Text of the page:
The first thing to ask is: is this genuine
hypotension? By this I mean – what is this patient’s normal blood
pressure. Remember that the principle objective of targeted therapy is to
return the patient to the physiological range: the patient’s vital organs
perform optimally within certain perfusion pressure limits, below which
ischemia may result.
Step 1: if the patient is awake, communicating and
urinating, then he is probably not hypotensive.
In intensive care, patients are often sedated and cannot interact with
you, and the urinary output may be the only clinical sign of tissue
perfusion. If the patient is being treated with diuretics, then this is
lost. The other blunt measure of end organ perfusion is acid base balance:
look at the base excess (is it negative and by how much?); does the
patient have a lactic acidosis?
Step 2: is this measurement
When addressing the information on arterial lines and non-
invasive cuffs, it is the mean pressure that is likely to be accurate. The
systolic pressure may over-read with a tight cuff, or under-read with a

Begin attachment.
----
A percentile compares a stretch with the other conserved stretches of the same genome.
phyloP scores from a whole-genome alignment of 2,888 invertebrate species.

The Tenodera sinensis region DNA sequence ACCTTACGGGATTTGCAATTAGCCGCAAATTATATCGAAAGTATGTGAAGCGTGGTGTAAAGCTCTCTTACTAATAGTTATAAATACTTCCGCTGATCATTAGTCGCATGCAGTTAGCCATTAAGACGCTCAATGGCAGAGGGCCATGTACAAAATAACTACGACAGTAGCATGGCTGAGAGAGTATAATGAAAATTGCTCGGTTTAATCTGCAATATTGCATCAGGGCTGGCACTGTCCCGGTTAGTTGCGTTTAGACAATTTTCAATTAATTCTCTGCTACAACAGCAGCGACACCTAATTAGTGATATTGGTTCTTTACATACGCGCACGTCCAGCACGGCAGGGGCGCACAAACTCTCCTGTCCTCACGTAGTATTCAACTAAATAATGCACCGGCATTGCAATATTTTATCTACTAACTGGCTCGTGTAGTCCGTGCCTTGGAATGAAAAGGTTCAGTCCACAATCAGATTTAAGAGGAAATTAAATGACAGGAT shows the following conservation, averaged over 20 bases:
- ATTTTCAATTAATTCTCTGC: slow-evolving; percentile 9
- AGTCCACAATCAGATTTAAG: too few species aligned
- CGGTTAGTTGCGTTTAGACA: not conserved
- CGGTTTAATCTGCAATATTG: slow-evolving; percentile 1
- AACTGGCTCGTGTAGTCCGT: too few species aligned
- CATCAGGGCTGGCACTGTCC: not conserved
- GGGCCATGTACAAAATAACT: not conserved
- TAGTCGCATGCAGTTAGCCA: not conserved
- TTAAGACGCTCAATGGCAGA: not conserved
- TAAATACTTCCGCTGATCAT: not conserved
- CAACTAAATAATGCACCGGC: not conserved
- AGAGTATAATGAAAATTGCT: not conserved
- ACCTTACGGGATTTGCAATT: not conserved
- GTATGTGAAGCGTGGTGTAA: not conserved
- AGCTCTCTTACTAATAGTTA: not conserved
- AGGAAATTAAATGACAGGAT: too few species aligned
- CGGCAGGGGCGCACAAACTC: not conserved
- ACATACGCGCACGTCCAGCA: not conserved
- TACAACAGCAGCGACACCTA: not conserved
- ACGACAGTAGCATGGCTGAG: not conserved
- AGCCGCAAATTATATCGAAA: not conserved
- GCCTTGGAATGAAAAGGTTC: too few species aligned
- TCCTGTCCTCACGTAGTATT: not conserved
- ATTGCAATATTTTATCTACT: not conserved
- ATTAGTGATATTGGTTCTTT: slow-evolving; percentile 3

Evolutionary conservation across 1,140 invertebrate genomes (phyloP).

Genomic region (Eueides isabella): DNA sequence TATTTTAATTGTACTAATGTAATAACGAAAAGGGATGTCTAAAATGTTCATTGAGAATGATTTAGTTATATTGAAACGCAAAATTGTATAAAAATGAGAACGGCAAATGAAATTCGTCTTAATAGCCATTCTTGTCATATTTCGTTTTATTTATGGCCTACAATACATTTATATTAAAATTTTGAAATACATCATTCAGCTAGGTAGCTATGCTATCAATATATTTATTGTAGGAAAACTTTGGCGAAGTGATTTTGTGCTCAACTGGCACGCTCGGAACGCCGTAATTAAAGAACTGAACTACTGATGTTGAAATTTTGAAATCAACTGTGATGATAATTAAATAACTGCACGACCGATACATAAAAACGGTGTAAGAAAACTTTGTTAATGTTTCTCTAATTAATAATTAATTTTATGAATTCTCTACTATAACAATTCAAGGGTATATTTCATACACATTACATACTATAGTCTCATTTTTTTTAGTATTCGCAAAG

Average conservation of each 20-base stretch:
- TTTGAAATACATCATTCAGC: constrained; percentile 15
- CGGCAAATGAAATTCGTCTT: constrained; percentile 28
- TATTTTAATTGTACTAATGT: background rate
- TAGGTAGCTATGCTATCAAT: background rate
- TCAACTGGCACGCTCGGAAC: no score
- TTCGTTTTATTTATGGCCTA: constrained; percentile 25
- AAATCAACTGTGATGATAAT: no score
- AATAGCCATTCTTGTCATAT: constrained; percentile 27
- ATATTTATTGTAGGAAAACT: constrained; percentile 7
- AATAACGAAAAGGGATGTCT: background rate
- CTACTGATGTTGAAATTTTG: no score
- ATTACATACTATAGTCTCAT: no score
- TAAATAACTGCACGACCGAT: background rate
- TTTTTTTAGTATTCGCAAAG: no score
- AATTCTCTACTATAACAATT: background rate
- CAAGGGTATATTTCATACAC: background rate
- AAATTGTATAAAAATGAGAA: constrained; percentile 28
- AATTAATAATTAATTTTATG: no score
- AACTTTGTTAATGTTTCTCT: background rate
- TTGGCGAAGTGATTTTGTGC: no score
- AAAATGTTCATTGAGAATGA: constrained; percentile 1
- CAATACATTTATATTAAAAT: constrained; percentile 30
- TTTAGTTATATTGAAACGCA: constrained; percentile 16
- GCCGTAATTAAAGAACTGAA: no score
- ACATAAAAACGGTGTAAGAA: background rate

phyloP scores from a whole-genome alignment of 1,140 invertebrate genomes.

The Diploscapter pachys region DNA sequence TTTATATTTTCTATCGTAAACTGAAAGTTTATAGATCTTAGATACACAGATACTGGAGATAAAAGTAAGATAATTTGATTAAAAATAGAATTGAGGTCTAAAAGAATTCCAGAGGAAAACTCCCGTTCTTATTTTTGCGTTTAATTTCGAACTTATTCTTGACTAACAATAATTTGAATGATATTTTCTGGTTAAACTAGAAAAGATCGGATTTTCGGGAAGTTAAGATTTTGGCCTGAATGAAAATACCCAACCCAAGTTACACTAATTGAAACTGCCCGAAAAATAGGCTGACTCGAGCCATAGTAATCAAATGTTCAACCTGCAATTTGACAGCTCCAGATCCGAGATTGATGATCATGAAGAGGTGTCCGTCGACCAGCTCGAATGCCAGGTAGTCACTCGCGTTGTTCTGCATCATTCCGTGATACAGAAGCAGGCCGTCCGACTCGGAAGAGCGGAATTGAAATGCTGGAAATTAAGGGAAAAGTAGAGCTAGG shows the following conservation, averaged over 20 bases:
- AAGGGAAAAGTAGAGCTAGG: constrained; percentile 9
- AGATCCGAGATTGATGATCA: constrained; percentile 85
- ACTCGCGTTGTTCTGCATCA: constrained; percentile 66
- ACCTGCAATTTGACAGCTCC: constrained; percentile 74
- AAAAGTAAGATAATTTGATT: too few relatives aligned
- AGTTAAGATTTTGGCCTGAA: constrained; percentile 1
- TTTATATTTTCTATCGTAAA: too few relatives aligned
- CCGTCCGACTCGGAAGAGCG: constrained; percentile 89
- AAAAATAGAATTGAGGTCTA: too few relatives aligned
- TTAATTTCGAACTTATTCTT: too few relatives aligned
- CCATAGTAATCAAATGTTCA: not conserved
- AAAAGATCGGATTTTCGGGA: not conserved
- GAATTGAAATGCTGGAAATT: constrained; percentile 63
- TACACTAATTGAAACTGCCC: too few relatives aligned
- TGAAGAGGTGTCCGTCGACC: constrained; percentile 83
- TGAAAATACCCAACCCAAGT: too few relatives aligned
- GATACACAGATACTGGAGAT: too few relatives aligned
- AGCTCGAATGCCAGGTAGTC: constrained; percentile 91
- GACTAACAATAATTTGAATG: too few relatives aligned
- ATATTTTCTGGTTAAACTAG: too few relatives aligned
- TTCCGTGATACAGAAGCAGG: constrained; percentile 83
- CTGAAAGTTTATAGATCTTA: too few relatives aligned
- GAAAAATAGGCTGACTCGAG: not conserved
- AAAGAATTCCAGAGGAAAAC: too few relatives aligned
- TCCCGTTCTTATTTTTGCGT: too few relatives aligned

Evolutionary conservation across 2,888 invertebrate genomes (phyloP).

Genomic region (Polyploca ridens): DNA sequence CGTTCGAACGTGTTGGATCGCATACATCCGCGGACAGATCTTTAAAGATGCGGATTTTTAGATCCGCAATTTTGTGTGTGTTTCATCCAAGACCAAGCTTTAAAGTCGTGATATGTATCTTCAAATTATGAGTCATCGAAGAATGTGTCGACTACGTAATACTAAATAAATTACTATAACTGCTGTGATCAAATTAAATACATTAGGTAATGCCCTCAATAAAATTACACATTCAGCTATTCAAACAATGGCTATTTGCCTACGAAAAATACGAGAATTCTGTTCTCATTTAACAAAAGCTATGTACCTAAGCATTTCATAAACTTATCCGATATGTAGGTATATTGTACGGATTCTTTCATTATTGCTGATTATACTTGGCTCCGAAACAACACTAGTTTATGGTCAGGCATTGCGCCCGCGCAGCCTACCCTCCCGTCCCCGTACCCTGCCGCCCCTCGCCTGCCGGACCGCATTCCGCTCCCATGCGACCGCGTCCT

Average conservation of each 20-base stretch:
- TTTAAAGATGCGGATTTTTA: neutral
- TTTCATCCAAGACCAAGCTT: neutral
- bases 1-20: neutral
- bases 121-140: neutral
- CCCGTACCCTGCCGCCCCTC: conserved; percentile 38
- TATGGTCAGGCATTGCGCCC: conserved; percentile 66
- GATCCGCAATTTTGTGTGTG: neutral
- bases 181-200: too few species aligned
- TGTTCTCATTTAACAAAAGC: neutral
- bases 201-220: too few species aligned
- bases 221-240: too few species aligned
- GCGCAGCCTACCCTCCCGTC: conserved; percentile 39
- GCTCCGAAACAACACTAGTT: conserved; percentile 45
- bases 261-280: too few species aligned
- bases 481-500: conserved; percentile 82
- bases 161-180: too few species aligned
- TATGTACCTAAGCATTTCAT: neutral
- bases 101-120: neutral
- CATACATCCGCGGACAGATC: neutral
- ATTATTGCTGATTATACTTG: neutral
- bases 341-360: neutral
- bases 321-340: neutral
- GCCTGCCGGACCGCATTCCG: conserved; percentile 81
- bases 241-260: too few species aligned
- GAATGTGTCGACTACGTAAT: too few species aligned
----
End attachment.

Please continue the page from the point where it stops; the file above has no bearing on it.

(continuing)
damped arterial line trace. Often there is a considerable difference
between what is being read by the arterial line and the cuff. Care givers
tend to believe the measurement that is closest to the physiologic range.
This is illogical. If the patient’s arterial line is reading low, and
there is no objective evidence of good end-organ perfusion (mentation,
urine output), then the patient is hypotensive until otherwise proven.
Step 3: go to the notes / obtain a history.
You need to establish the patient’s baseline blood pressure. Look for a
measurement made at an outpatient appointment or on admission. Is the
patient on antihypertensive medications? If so – has his pressure been
controlled: is there evidence of end organ damage – left ventricular
hypertrophy with strain on the ECG? If you do not know what the patient’s
baseline blood pressure is, then assume a mean arterial pressure of
80mmHg. If you know that the patient has a history of hypertension, then
it is wise to aim higher, 90mmHg at least. Regardless of the predetermined
target, you must have an endpoint: i.e. drive the blood pressure upwards
until the patient starts urinating.
If you have confirmed
that the patient is indeed hypotensive then:
Step 4: look for an iatrogenic cause.
If the patient is being treated with agents that lower the blood pressure
– propofol, midazolam, morphine, nitroprusside etc, then stop these drugs,
and, if necessary, reverse their effects with phenylephrine (a specific
Step 5: Move on an look for a cause and